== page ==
New York Central MLW Built 0-10-0's!

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New York Central MLW Built 0-10-0's!
Posted by Miningman on Saturday, February 17, 2018 3:13 PM

NYC 7191 along with sister 7190 were only two 0-10-0's built in Canada (MLW April 1909) for a US road. 
These engines along with a third Brooks built 0-10-0 (below) worked in Windsor, Ontario the first hump yard in Canada.
It is likely two engines were all that was required for the hump at one time with the third being a relief engine thus at times one would be available to run elsewhere. Shown here at Comber the end of a short branch. March 11,1946

New York Central Lines 7499. Small lettering on tender reads: CCC&St.L. Likely this engine was on the CASO replacing another engine in the back shop for heavy repairs. Circa 1930's. Old Time Trains Archives

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Posted by Firelock76 on Saturday, February 17, 2018 3:22 PM

That's amazing, I didn't know the NYC had anything like that, although when I saw the designator "0-10-0"  hump yard operations was the first thing I thought of.

Christ, what a set of behemoths!

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Posted by Penny Trains on Saturday, February 17, 2018 6:56 PM

Impressive!  I never knew the Central had anything that big in yard service!  Till today the biggest engines I ever heard of pulling hump duty were the N&W Z class.  I'd bet these guys would compare favorably in a tug-o-war!

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Posted by MidlandMike on Saturday, February 17, 2018 9:41 PM

Miningman

 

NYC 7191 along with sister 7190 were only two 0-10-0's built in Canada (MLW April 1909) for a US road. ..

I had presumed that GTW's 0-10-0's used in the St. Clare tunnel were built in Canada, but upon checking, I see they were Baldwin built.

 

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Posted by Miningman on Saturday, February 17, 2018 10:49 PM

Midland Mike--

Tough to track down a picture of those fellas. St Clair Tunnel, later GTW 0-10-0's kind of a different beast, but here is a picture after they were converted from Tank engines to a conventional tender. Yes, Baldwin built.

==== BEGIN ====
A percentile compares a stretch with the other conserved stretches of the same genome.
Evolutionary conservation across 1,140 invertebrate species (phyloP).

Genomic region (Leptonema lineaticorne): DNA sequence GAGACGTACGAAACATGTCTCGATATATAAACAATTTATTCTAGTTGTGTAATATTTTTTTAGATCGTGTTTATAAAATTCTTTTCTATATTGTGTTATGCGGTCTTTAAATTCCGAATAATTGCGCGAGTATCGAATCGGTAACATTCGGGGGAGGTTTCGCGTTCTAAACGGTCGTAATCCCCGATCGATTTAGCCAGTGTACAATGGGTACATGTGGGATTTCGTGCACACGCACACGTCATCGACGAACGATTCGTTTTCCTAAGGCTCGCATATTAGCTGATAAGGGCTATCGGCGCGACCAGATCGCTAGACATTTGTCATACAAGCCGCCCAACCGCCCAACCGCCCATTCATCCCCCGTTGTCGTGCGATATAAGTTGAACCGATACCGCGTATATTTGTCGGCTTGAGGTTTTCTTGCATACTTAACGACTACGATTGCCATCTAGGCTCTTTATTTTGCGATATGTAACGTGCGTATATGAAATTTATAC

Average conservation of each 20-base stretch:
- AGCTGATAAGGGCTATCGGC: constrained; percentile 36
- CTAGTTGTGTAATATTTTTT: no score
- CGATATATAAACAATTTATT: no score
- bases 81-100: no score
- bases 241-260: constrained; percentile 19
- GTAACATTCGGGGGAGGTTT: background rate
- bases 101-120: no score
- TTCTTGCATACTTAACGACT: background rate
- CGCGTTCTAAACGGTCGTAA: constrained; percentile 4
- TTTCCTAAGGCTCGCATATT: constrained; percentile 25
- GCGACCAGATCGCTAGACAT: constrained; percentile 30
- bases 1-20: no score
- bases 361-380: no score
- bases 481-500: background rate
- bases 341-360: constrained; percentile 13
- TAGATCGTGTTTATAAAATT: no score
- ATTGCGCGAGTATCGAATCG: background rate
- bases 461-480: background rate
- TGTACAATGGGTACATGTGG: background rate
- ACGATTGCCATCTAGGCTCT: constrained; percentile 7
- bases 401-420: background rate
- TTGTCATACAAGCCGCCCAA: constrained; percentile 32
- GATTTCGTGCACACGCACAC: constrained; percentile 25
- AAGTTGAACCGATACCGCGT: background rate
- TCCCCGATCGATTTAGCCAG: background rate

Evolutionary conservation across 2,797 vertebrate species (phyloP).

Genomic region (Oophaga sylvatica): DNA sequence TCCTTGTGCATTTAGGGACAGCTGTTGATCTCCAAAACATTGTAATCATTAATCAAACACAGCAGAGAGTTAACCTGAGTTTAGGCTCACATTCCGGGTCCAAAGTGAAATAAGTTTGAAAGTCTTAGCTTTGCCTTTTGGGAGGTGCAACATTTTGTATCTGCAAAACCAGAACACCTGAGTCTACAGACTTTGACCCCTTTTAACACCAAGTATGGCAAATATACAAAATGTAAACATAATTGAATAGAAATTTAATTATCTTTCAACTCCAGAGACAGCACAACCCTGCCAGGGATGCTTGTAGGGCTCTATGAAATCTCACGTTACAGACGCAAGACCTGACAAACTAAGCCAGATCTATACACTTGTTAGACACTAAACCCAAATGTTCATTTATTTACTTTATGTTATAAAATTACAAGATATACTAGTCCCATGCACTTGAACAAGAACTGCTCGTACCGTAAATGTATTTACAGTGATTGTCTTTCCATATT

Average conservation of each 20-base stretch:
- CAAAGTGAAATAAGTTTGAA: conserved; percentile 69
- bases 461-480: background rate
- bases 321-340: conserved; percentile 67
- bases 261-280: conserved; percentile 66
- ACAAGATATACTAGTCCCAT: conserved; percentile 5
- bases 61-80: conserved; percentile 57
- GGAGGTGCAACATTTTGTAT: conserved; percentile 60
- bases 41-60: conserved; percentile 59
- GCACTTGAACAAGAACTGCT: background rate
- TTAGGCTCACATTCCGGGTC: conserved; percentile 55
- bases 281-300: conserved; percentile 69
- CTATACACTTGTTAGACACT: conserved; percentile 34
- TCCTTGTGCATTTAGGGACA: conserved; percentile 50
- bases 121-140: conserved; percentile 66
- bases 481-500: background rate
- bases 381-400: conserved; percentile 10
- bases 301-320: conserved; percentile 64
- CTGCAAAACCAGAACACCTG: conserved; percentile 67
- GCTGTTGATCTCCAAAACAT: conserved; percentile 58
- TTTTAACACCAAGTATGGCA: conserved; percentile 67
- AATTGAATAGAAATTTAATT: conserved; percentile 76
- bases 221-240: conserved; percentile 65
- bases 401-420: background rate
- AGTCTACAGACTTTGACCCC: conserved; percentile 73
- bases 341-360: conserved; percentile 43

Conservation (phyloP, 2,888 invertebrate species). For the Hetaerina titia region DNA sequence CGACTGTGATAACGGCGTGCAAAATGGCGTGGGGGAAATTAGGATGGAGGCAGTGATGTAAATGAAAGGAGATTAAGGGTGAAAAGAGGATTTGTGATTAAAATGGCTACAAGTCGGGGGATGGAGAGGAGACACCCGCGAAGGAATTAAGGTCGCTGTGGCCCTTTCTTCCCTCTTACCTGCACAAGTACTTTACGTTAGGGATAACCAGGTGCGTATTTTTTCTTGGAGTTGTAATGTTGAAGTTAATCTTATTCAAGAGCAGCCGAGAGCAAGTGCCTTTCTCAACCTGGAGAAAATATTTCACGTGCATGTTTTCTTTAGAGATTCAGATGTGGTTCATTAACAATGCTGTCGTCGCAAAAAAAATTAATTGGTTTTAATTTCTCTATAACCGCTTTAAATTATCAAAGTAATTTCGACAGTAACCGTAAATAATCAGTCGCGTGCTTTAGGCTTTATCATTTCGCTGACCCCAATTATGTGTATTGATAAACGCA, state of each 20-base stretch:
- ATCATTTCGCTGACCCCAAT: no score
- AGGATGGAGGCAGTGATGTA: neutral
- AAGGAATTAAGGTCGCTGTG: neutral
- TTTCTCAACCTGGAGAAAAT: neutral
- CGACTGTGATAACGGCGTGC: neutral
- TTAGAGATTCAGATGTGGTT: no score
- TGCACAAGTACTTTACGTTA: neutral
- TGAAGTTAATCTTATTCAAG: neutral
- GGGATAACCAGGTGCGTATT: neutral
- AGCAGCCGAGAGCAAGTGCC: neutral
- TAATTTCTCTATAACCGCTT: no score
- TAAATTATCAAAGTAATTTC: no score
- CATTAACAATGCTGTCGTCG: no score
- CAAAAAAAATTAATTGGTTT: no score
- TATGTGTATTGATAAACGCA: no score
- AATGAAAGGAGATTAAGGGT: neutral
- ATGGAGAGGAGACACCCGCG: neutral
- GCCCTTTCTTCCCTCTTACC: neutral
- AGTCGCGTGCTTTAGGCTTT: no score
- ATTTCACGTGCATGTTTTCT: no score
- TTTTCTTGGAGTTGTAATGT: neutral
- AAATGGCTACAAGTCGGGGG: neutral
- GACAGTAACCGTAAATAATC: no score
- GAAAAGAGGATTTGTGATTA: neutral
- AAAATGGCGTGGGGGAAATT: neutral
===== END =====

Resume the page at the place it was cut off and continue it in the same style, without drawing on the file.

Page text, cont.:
St.Clair Tunnel Company

St.Clair Tunnel Co. 1304 (ex 601) 0-10-0 Decapod with side tanks removed (1898) and tender added. 
Cyl. 22" x 28" Drv. 50" Press. 160 lbs. t.e. 58,500 One of four built as 0-10-0T Camelback by Baldwin 1891

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Posted by Miningman on Saturday, February 17, 2018 11:06 PM

But...it made this possible!, in a far better way.

 

Postcard cancelled 3.30 PM March 20,1911 in Galt, Ontario.
Promoting International Limited between Montreal, Toronto, Detroit and Chicago. 
"The finest and fastest train in Canada"
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Posted by Firelock76 on Sunday, February 18, 2018 8:16 AM

A Camelback?  That's suprising, especially for a Canadian 'road.  They couldn't possibly have been built to burn waste anthracite like the American Camelbacks, could they?  I'm thinking the cab may have been placed where it was for better visability in hump yard or switching operations, otherwise I can't think of why the Saint Clair Tunnel Co. might have wanted a locomotive of that configuration.

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Posted by Miningman on Sunday, February 18, 2018 9:57 AM

Firelock--

They were special ordered from Baldwin as Camelbacks, and saddle tankers to boot, exclusively for the construction of the St, Clair Tunnel. They were built this way  so they did not have turn the locomotives and they could easily operate in either direction. They could haul 745 tons up the 3% grades back and forth with no problem. 

From what I read they were the most powerful locos built up to that time. They were converted to regular tender equipped locomotives and lost their saddle tanks.